• The first evaporator, used to heat and concentrate sap, was patented in 1858. In the 1870s and 80s, evaporator designs were developed and improved upon. By the 1890s, evaporators were produced in mass supply.
  • There is an International Maple Syrup Institute (established in 1975 and located in Spencerville, Ontario, Canada)
  • Maple sap is about 98 percent water.
  • It takes about 40 gallons of sap to make 1 gallon of maple syrup.
  • "Sugaring" season is very short (early February to end of March) and the maple trees used to produce the sap are located in a small portion of the globe (the Northeastern United States and Canada).
  • Maple syrups are not all the same. Just as with coffee beans or chocolate, there are subtle differences in the influence of soil and water.
Maple-Brown Sugar-Cinnamon Overnight Oats

Maple-Brown Sugar-Cinnamon Overnight Oats


Make use of real maple syrup with these delicious recipes.

Maple-Brown Sugar-Cinnamon Overnight Oats

"Overnight oats" is a grab-and-go breakfast concept that caught fire a few years ago and is giving no indications of slowing down. Even my daughter asked me for recipes, acknowledging that taking the time for a sensible, healthy breakfast can be a challenge. Overnight oats are whole-grains layered (typically) in a mason jar and chilled in the refrigerator with dried fruits, nuts, and flavorings to create an oatmeal-like meal without hovering over a stove. And, unlike microwaveable instant oatmeal, these jars contain whole grains, more fiber, and less processed sugar.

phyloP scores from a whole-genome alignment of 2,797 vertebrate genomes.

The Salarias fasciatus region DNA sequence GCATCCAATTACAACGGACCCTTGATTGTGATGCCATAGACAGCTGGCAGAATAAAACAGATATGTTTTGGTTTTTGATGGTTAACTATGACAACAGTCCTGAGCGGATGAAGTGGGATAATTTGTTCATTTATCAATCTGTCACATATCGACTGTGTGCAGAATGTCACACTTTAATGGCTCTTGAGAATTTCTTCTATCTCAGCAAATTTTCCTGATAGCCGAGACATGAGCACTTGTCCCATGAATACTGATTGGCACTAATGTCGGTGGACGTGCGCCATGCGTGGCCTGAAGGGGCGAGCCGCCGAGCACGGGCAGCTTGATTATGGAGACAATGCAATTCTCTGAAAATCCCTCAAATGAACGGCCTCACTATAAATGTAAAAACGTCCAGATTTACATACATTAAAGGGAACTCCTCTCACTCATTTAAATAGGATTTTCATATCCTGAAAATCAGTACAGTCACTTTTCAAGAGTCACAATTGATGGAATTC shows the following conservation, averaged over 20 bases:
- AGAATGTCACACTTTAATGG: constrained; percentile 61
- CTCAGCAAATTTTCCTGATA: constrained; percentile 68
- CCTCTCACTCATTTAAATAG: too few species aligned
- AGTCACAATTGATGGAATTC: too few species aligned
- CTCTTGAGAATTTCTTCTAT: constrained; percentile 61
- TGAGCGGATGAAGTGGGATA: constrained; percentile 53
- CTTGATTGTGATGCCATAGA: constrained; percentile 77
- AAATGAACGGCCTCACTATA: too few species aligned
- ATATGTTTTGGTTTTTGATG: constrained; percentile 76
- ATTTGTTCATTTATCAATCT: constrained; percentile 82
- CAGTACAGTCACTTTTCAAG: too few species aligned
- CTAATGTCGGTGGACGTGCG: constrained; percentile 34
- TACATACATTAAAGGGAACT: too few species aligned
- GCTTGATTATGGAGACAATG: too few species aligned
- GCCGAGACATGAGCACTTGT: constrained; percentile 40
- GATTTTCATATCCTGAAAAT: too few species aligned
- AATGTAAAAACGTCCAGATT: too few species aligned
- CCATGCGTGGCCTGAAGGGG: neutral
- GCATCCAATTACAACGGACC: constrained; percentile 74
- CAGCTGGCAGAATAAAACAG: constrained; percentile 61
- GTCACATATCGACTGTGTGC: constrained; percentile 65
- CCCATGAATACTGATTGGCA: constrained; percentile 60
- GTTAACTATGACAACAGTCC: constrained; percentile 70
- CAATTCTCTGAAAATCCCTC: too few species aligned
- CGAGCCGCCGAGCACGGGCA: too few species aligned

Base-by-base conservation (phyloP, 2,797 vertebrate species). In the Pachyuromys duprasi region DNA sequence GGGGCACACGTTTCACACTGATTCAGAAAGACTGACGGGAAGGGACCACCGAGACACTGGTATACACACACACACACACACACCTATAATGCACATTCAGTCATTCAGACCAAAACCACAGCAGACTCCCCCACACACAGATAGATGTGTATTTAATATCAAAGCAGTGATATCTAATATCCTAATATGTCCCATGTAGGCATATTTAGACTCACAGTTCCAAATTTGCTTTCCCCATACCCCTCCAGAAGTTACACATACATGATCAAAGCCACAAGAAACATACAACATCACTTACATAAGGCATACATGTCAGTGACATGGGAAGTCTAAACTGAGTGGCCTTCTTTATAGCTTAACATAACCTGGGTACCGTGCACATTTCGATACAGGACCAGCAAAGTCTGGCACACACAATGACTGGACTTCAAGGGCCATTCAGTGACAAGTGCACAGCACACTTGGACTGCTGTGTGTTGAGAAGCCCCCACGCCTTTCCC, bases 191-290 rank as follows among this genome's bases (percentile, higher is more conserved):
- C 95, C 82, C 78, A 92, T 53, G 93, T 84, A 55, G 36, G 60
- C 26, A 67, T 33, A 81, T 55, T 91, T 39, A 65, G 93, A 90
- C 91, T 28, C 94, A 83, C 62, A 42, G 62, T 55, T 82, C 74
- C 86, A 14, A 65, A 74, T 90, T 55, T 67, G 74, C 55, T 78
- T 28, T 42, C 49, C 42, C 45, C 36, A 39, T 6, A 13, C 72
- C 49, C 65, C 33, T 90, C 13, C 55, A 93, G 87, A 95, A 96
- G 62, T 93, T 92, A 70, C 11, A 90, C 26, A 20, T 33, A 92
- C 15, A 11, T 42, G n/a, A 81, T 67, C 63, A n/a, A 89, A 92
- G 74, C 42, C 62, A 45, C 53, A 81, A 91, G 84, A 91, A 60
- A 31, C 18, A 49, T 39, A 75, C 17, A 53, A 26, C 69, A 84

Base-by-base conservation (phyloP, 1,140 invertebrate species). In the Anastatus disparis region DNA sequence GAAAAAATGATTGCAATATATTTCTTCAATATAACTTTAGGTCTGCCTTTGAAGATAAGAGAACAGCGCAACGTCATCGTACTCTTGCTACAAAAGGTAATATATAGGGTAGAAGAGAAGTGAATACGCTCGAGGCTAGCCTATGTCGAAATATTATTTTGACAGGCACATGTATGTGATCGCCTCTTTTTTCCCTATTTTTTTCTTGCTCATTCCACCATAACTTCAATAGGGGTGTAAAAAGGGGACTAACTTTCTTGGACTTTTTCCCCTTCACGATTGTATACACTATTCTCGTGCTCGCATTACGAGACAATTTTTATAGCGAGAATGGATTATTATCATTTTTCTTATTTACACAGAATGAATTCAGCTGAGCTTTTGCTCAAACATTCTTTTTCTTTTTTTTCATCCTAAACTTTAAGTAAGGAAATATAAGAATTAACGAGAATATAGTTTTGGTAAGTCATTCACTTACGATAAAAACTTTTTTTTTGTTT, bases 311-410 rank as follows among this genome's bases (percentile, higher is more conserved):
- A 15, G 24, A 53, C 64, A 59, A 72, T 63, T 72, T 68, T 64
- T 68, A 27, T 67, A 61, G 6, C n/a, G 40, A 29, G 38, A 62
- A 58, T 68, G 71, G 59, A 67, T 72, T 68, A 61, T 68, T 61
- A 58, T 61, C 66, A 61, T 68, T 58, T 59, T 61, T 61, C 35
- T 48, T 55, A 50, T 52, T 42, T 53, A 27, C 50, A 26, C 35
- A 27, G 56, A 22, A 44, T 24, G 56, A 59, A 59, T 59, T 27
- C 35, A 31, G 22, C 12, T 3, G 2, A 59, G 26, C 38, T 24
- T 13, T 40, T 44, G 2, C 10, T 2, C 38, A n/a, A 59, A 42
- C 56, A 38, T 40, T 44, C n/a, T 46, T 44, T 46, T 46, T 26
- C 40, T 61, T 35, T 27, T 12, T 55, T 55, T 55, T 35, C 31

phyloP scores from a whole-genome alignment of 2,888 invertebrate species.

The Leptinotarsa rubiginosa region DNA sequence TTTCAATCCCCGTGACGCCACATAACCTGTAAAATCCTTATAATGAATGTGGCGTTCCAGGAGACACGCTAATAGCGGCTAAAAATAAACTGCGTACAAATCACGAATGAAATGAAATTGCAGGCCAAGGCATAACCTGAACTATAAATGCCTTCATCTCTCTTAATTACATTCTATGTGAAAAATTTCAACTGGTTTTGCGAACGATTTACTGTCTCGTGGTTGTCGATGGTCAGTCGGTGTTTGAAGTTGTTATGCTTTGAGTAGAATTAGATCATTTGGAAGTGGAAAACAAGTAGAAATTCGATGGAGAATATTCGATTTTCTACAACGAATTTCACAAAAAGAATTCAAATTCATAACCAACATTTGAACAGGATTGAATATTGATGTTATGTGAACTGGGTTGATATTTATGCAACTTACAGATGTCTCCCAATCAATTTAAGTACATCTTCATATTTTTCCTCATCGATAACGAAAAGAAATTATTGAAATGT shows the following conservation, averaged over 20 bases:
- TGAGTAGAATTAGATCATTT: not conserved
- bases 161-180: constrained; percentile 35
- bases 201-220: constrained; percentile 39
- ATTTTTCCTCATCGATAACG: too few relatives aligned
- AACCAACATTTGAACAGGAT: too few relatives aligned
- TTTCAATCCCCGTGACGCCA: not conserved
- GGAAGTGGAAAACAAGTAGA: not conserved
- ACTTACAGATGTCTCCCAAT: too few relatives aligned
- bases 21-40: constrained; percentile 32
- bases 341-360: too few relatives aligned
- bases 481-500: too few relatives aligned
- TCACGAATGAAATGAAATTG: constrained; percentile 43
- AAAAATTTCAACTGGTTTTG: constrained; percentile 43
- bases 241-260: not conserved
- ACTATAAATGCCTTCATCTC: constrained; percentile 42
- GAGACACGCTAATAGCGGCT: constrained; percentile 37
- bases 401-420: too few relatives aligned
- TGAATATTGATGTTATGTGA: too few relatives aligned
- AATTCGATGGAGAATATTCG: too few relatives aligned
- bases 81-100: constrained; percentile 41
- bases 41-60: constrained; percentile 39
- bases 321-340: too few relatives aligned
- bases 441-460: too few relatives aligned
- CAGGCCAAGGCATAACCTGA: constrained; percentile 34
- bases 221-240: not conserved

Maple snickerdoodles

Maple snickerdoodles

Maple Snickerdoodles

What are snickerdoodles? At first glance, you might assume that they are merely sugar cookies that are rolled in cinnamon sugar. No, there is a specific ingredient that is key in the taste and texture of snickerdoodles. True doodles contain cream of tartar. It provides a slight tang and creates a chewy (rather than puffy) texture.

Michelle does them right and keeps the standard cinnamon-sugar cloak, but the dough is sweetened not with granulated sugar but with pure maple syrup. The flavor shines through.

Savory Butternut Squash Soup


  • ¾ cup chopped onion, cut in 1-inch pieces
  • ¾ cup sliced carrots (1/2-inch thick slices)
  • 4 whole cloves garlic, peeled
  • 1 (2¾-pound) butternut squash, peeled, seeded, and cut into 1/2-inch dice (about 7 cups)
  • 1 teaspoon kosher salt
  • ½ teaspoon ground black pepper
  • 1 tablespoon olive oil
  • 3 cups chicken broth, plus more if needed
  • 1 tablespoon maple syrup
  • 1 tablespoon apple cider vinegar
  • Pinch cayenne pepper
  • crisp cook crumbled bacon for garnish (optional)
  • grated cheese for garnish (optional)


  1. Preheat oven to 400 degrees F.
  2. Place onion, carrots, garlic cloves, and squash in a large bowl; drizzle with olive oil and season with salt and pepper. Toss until all vegetables are coated in oil.
  3. Spread vegetables in one layer on a rimmed baking sheet.
  4. Roast in preheated oven until squash is tender and easily pierced with the tip of a knife, about 20 minutes. Allow vegetables to cool a bit.